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This study examined whether perceived neighborhood cohesion (the extent to which neighbors trust and count on one another) buffers against the mental health effects of the 2020 COVID-19 pandemic.


The XXX University National COVID-19 and Mental Health Study surveyed US adults (N = 3965; M age = 39 years), measuring depressive symptoms, staying home more during than before the 2020 pandemic, and perceived neighborhood cohesion.


A series of linear regressions indicated that perceiving one's neighborhood as more cohesive was not only associated with fewer depressive symptoms, but also attenuated the relationship between spending more time at home during the pandemic and depressive symptoms. These relationships persisted even after taking into account several individual-level sociodemographic characteristics as well as multiple contextual features, i.e., median household income, population density, and racial/ethnic diversity of the zip codes in which participants resided.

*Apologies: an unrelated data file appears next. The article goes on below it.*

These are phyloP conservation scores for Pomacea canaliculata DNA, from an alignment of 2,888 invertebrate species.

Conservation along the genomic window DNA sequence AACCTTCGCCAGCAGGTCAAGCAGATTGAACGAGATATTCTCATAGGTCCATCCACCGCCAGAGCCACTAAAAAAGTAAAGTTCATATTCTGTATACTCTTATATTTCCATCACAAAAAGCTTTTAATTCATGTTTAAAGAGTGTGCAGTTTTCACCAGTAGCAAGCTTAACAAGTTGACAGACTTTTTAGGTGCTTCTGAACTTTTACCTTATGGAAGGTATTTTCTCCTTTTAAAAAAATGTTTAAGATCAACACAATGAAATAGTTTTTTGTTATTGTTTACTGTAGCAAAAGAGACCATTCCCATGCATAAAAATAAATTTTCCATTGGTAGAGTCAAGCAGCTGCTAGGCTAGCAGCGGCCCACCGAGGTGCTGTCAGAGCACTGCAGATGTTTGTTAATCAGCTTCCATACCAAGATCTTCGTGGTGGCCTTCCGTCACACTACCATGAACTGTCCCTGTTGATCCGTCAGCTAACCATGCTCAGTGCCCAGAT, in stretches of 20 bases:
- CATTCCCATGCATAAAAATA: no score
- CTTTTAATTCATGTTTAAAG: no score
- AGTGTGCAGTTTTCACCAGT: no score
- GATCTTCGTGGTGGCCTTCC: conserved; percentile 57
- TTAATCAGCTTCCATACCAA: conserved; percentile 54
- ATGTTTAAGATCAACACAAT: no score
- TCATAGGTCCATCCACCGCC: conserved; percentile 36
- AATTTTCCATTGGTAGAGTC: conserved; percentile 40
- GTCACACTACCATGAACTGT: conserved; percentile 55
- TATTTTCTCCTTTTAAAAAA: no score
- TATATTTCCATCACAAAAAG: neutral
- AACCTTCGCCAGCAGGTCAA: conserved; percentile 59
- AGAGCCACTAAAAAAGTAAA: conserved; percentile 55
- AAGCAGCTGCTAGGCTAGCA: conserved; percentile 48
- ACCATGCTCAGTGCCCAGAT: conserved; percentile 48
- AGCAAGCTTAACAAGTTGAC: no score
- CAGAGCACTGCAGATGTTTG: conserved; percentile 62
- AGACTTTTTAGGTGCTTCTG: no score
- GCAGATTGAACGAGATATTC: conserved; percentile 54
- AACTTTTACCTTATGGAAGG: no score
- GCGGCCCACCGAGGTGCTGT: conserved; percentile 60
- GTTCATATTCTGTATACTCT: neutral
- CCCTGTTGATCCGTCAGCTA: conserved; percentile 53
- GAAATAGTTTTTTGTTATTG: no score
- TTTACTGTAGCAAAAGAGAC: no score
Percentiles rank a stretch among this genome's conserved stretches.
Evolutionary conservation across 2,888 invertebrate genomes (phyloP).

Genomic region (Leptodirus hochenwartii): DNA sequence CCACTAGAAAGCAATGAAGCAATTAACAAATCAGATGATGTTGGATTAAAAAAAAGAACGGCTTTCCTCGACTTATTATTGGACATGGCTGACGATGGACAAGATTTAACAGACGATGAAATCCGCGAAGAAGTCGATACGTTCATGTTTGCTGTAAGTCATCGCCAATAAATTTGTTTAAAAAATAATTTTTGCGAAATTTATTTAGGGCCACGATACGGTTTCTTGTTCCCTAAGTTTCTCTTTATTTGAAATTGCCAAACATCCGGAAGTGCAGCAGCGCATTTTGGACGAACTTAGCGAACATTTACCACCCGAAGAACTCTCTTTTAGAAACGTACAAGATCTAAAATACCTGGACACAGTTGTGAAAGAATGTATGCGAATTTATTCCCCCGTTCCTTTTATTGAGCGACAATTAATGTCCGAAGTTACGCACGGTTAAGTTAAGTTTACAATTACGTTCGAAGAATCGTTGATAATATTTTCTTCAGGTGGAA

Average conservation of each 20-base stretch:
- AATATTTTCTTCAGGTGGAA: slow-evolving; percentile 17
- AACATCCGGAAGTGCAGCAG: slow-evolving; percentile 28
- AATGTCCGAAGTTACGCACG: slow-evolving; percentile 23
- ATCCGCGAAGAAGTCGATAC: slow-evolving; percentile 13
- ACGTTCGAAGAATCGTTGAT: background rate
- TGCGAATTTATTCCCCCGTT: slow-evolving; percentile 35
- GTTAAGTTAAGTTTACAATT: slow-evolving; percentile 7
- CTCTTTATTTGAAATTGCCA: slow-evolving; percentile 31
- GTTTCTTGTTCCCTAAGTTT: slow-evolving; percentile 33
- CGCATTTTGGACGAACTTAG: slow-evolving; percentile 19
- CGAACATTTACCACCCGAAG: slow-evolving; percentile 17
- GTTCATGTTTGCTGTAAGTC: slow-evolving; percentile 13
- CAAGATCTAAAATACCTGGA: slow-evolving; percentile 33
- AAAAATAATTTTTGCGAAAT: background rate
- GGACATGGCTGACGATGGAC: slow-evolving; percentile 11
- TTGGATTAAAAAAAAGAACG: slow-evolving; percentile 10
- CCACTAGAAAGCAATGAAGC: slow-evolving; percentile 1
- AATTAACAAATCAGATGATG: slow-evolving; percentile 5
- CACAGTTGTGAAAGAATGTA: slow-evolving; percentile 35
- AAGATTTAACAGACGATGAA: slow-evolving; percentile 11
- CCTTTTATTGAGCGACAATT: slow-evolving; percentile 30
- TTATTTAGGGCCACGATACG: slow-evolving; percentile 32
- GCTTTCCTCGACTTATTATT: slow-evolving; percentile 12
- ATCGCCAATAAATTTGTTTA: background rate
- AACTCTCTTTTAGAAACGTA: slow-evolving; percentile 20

Neighborhood cohesion may be leveraged to mitigate pandemic impacts on depressive symptoms.


NOTICE: this is the author’s version of a work that was accepted for publication in Social Science & Medicine. Changes resulting from the publishing process, such as peer review, editing, corrections, structural formatting, and other quality control mechanisms may not be reflected in this document. Changes may have been made to this work since it was submitted for publication. A definitive version was subsequently published in Social Science & Medicine, volume 285, in 2021.

This scholarship is part of the Chapman University COVID-19 Archives.

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